Inflation is simply the percent change in price. We can rearrange the quantity equation, solving for price, in order to see the relationship between the price level and its determinants.

P= MV/Y

What does this mean? It means that more money results in more inflation, all else held constant. It means that higher velocity results in more inflation, all else held constant. It means that less output results in more inflation, all else held constant.

Why would Milton Friedman say that inflation is always caused by changes in the money supply if it is clear that there are two other causes of the price level? When Milton Friedman said his famous quote, output growth was relatively steady. Velocity growth was relatively steady. For his context, Milton Friedman was right. The majority of price and inflation volatility was found in changes in M. See below.

Strictly speaking however, Milton Friedman knew better and he knew that the statement was not strictly correct. Friedman was a public intellectual and he was a great simplifier. He taught many people many true things. At the time, people were blaming inflation on a great variety of things: taxes, fish catches, and unions, to name a few. Arguably, Friedman got them closer to the truth.

Now, there are economists that are pointing to total spending as the driver of inflation. After all, both sides of the equation of exchange describe NGDP (a.k.a. – Aggregate Demand or Aggregate Expenditure). Replacing M and V in the equation with NGDP yields:

P=NGDP/Y

What does this mean? It means that higher NGDP results in more inflation, all else held constant. It means that less output results in more inflation, all else held constant.

But economists dismissing M in lieu of AD are committing the same oversimplification. Y can also change! Maybe economists figure that our recent history is full of relatively stable Y growth and that we ought not pay attention to it. And indeed, unsurprisingly, RGDP growth has been less than NGDP growth.

But what is driving the current bought of inflation?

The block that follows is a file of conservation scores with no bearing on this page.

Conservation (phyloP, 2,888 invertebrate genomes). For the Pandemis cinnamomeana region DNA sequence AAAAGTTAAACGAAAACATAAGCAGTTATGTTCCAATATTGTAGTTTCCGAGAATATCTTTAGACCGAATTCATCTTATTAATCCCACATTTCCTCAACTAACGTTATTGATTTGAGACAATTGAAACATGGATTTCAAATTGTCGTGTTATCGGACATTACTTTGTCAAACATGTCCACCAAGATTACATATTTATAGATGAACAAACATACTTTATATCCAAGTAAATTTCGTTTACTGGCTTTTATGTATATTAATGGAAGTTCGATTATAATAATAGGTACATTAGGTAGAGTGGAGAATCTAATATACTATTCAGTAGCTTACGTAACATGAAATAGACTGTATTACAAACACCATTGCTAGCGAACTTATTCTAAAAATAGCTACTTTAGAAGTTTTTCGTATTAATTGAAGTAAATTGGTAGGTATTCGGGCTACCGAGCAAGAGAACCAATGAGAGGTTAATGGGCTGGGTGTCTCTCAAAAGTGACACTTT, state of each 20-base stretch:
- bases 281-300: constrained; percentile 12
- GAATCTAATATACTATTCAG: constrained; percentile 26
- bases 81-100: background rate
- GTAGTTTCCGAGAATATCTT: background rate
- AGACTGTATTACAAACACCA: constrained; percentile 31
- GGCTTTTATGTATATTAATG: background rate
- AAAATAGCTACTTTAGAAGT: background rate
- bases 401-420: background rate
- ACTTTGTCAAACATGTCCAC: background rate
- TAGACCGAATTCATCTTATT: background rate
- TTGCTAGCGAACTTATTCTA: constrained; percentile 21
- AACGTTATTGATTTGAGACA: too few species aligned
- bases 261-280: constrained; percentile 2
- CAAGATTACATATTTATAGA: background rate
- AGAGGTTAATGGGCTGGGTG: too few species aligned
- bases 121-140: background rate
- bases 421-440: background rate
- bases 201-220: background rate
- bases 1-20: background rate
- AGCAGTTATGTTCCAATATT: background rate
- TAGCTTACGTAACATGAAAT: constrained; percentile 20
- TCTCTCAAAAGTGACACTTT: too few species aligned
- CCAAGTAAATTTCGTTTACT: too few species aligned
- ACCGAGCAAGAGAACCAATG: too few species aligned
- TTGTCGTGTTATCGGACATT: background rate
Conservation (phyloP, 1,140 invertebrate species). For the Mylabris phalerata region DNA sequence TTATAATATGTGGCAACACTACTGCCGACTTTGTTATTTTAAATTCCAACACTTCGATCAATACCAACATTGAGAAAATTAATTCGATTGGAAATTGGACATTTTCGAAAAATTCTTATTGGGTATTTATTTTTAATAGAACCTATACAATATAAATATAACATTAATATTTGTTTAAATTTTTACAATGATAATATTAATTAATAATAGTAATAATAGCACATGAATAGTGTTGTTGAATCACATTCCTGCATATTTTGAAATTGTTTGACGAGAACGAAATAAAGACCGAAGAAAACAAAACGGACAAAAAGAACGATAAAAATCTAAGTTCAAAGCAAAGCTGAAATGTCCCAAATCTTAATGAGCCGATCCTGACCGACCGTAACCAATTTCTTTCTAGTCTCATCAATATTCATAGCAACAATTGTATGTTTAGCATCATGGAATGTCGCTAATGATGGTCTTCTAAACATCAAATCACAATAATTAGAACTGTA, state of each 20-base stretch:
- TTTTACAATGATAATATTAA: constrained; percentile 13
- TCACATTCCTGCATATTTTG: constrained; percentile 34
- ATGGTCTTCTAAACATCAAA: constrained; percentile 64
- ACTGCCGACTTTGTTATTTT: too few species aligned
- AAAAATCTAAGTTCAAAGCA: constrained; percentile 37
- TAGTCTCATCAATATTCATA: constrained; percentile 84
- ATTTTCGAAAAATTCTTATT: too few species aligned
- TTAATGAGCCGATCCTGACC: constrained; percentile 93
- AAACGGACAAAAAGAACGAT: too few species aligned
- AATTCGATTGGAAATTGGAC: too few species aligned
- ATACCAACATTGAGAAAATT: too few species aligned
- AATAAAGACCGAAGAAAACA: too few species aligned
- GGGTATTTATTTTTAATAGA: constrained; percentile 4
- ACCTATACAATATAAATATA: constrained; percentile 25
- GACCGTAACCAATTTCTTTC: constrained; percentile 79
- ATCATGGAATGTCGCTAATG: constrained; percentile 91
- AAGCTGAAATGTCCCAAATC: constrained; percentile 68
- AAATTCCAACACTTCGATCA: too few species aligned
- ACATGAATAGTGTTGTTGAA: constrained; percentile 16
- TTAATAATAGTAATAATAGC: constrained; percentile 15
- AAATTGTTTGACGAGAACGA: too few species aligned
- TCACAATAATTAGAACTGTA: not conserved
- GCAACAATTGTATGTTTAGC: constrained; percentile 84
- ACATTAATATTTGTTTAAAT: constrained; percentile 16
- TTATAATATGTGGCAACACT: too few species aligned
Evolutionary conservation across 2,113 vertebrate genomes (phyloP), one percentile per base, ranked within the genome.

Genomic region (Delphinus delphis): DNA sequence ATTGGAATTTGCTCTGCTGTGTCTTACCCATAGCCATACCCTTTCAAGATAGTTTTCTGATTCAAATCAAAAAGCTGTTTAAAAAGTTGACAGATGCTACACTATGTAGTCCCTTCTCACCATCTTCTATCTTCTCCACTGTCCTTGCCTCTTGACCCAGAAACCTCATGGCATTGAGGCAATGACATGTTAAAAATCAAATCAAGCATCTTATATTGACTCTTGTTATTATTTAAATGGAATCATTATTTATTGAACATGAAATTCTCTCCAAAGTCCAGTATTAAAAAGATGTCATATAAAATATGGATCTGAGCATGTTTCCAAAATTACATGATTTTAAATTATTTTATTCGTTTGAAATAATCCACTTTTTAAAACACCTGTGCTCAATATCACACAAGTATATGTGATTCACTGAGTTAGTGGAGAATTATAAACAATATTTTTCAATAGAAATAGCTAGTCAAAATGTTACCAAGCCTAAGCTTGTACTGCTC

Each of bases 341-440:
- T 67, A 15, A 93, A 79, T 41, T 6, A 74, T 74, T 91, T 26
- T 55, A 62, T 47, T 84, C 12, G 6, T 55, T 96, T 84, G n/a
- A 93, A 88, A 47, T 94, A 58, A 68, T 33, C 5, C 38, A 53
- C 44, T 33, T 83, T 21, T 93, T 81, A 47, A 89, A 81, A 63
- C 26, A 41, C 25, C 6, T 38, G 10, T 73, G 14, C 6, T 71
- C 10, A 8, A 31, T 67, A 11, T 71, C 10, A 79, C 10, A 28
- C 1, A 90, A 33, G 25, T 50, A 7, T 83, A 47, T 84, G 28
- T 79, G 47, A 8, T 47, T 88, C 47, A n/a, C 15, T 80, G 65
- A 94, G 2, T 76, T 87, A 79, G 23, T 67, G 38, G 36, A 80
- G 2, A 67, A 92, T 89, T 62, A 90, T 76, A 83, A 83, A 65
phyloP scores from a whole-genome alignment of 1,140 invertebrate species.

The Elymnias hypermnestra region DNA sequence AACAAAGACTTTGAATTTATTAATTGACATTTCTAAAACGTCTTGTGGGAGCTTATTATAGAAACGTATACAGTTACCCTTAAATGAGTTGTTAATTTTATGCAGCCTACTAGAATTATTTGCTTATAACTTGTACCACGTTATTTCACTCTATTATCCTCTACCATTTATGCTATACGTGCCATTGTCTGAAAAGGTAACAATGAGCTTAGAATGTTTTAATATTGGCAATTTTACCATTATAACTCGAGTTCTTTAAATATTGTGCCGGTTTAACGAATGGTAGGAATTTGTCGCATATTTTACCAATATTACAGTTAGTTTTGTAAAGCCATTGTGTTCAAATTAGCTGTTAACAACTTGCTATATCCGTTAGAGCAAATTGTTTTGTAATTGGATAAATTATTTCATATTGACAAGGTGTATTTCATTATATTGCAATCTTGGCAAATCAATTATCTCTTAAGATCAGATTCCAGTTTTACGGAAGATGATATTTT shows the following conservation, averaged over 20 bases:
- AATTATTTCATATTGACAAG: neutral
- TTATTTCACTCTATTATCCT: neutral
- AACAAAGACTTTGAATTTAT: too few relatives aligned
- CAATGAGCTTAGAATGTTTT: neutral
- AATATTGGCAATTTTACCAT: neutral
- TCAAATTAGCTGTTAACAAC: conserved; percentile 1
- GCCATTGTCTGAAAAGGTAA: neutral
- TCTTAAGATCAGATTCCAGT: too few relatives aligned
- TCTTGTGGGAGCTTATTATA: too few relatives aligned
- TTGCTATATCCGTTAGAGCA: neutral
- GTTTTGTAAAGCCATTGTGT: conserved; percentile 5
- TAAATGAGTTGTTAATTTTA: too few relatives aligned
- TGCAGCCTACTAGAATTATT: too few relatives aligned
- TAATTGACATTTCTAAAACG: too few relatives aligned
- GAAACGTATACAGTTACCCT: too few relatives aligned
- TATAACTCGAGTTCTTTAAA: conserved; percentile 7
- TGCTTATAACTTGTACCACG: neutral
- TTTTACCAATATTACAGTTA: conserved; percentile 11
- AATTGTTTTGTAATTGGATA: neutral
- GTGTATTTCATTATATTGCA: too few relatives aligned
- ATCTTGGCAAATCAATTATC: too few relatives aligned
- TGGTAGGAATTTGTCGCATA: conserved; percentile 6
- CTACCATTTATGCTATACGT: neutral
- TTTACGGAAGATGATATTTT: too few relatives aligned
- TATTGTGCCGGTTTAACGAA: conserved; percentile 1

Pardon the crude image. The pink lines are eye-balled trend lines on natural logged data for AD, Y, and P. Prices are up. Is it because of exceptionally high NGDP? Nope. Total spending is back on pre-2020 trend. Does Y happen to be down? Yep, it sure is.

Right now, assuming the previous trend was anywhere close to potential output, inflation is not being driven by excess aggregate demand. It’s being driven by inadequate real output. The news tells the story. There have been supply-chain bottle-necks, difficulty employing, lockdowns, and fear of covid. Right now we have an output problem and higher prices are a symptom. We do not have an aggregate spending problem.

PS – In fact, it is my belief that the Fed successfully avoided a debt-deflation aggregate demand tumble that would have been catastrophic. Inflation is expected when supplies of goods decline.

GDP Losses and COVID Deaths (6 month update)

Back in March of this year, I wrote blog posts providing data on GDP losses and COVID-19 deaths for 2020, both for selected countries and US states. Since we’ve now had another 6 months of GDP data and the pandemic continues to take lives, I thought it would be useful to update that data.

I will update the data for US states in a future post, but here is the most recent data for about 3 dozen countries (mostly European and North American countries, since they have the most believe COVID data).

*indicates that the GDP data is only through the first quarter of 2021
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Are Poor Americans Really as Rich as Average Canadians?

Have you seen this chart? I certainly have. It floats around on social media a lot. The chart seems to indicate that poor Americans are better off than the average person in most other rich countries. Roughly equal to Canada and France, and better off than Denmark or New Zealand.

When I’ve asked for sources in the past, people usually aren’t sure. They remember downloading it from somewhere, but they can’t recall where.

But I think I found the source: it’s this article from JustFacts. After seeing how they calculated it, I’m skeptical that it provides a good comparison of poor Americans to other countries.

Here’s what the chart does. For most countries, it uses a World Bank measure of consumption per capita. They then convert that to US dollars using PPP adjustments. For the poor in the US, they use a consumption estimate for the bottom 20% of households (Table 6), and then divide by the average number of people per household. For the poor in the US, the average consumption for 2010 was an amazing $57,049, more than double the poverty line! That’s about $21,000 per poor person.

How is this possible?

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The Impact of the Pandemic on US States: GDP and Deaths

Following up on my recent post on country GDP growth rates and mortality in 2020, we now have the first look at state GDP growth rates for 2020 from the BEA.

As with the national data, I would look to caution against over-interpreting this data. I’m presenting it here to give a picture of how 2020 went for states (including a few months of 2021 for morality data). One thing you will notice is that there appears to be little correlation with the raw data between GDP declines and mortality. Lots of important factors (policy, behavior, demographics, weather, luck) aren’t controlled for here. Still, I think it’s useful to see all the data in one picture, given how much many of us have been following the daily, weekly, and monthly releases.